Miso shines a light on the earthy sweetness of the pumpkin, bringing to life this delectable pumpkin miso soup. The chorizo drizzle adds a sparkle that only spicy chorizo can.
Pumpkin soups can range from the pedestrian to the divine. I have endured one too many bowls of what is no more than pumpkin puree. I love pumpkin, but serving pumpkin puree does pumpkin a disservice. It can be so much more. That was the goal of this dish.
Layers of Flavour
A pumpkin soup, or any soup, needs to have layers of flavour, not just the culinary equivalent of a white room. The soup base in this recipe draws on techniques used to create ramen broths. Combining dashi with a rich chicken stock creates an umami-packed base that will lift that sweet earthy pumpkin to a new level, highlighting what makes pumpkin special.
I am a fan of miso ramen. The miso brings a complexity to the broth seldom found in other styles of ramen. This complexity is also a feature of different miso soup styles such as this Red Miso Soup, this Salmon Miso Soup, and this Charred Corn and Miso Chowder. Adding miso not only contributes to the broth’s seasoning, but it also adds a creamy texture and slightly nutty and savoury flavour. And so it does with this miso pumpkin soup.
Chorizo: short piece of gut, filled with meat, regularly pork, chopped and seasoned, usually cured by the smoke.Spanish dictionary, 1726, via chorizoespanol.es
Spanish chorizo is a cured pork sausage seasoned with pimentón a.k.a. smoked paprika. There are many variations of chorizo, including both mild and spicy versions. If you like a bit of heat, then use the spicy chorizo for this recipe. Whatever chorizo you choose, it will have a distinctive taste, so only a small amount, a drizzle, is needed to add another dimension of flavour to this miso pumpkin soup.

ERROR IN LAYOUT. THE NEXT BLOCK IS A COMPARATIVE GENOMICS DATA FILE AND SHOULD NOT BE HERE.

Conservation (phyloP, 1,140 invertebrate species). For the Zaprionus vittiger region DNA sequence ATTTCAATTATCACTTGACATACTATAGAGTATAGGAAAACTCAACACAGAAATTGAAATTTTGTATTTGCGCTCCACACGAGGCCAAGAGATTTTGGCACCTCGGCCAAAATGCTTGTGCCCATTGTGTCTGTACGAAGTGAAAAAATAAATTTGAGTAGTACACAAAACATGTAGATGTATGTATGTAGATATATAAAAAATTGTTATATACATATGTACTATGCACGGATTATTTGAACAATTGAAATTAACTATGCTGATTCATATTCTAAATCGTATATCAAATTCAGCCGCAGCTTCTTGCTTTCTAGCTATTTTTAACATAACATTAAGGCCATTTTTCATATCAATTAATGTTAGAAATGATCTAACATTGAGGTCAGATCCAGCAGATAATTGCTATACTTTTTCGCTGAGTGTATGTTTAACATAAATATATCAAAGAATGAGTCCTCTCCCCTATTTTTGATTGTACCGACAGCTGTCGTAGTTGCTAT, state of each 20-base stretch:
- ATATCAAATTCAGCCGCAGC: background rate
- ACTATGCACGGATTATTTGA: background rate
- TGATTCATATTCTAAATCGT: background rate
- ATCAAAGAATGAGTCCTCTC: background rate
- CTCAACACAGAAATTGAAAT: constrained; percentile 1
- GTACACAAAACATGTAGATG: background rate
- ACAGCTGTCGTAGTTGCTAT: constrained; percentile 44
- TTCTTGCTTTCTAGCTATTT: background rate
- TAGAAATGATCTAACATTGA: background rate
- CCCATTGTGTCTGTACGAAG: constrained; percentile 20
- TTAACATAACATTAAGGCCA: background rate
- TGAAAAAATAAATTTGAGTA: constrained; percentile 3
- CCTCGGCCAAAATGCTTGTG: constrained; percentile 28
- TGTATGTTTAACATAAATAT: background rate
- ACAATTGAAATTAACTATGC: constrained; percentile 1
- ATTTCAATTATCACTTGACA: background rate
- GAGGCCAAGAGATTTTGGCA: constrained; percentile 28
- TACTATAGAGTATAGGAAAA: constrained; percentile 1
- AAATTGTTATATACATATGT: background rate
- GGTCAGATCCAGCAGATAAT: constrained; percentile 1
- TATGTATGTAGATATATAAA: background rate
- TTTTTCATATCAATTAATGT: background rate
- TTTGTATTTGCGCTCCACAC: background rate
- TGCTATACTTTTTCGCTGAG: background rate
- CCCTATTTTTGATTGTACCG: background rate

So there we have it: the earthy sweetness of roast pumpkin, layered on a base of dashi and chicken stock, enhanced and seasoned with miso, and topped with a flavourful chorizo drizzle. So good.
Pumpkin Miso Soup with Chorizo Drizzle
- Preheat the oven to 200 degC.
- Cut the tops off the pumpkins and scoop out the seeds and stringy bits.
- Smear some olive oil on the inside and outside of the pumpkins, place on a baking tray, and put in the oven. Roast for around 45 minutes, or until the pumpkin flesh is soft. Don’t overcook as the the skins will get too weak to hold the soup.
- While the pumpkin is roasting, sauté the onion in a saucepan until soft, then add the garlic and ginger. Continue to sauté until fragrant, 3-4 minutes.
- Add the chicken stock, half of the dashi, water, and diced carrot to the saucepan and bring up to a simmer.
- Simmer until the carrot is soft.
- When the pumpkins have cooked, remove from the oven and allow to cool until they can be handled.
- While waiting, cut up (or crumble) the chorizo into small pieces.
- In a (small) skillet, sauté the chorizo until it has rendered some oil and is starting to brown.
- Remove from the heat and set aside.
- Scoop out the the pumpkin flesh from the pumpkins, leaving enough around the walls to maintain their structure (about 5-8 mm). Add the pumpkin flesh to the saucepan. Set the pumpkin casings aside.
- Using a hand blender, blend the contents of the saucepan until reasonably smooth. A little chunky is OK.
- Stir the red miso into the other half of the dashi.
- Add the miso and dashi, fish sauce, paprika, and chilli flakes to the saucepan and stir to combine.
- Gently simmer for 5 minutes to allow the flavors to merge.
- Check for seasoning, adding a little salt or more fish sauce if necessary.
- Serve the soup in the pumpkin casings. Drop some chorizo on top together with a little of its red rendered oil.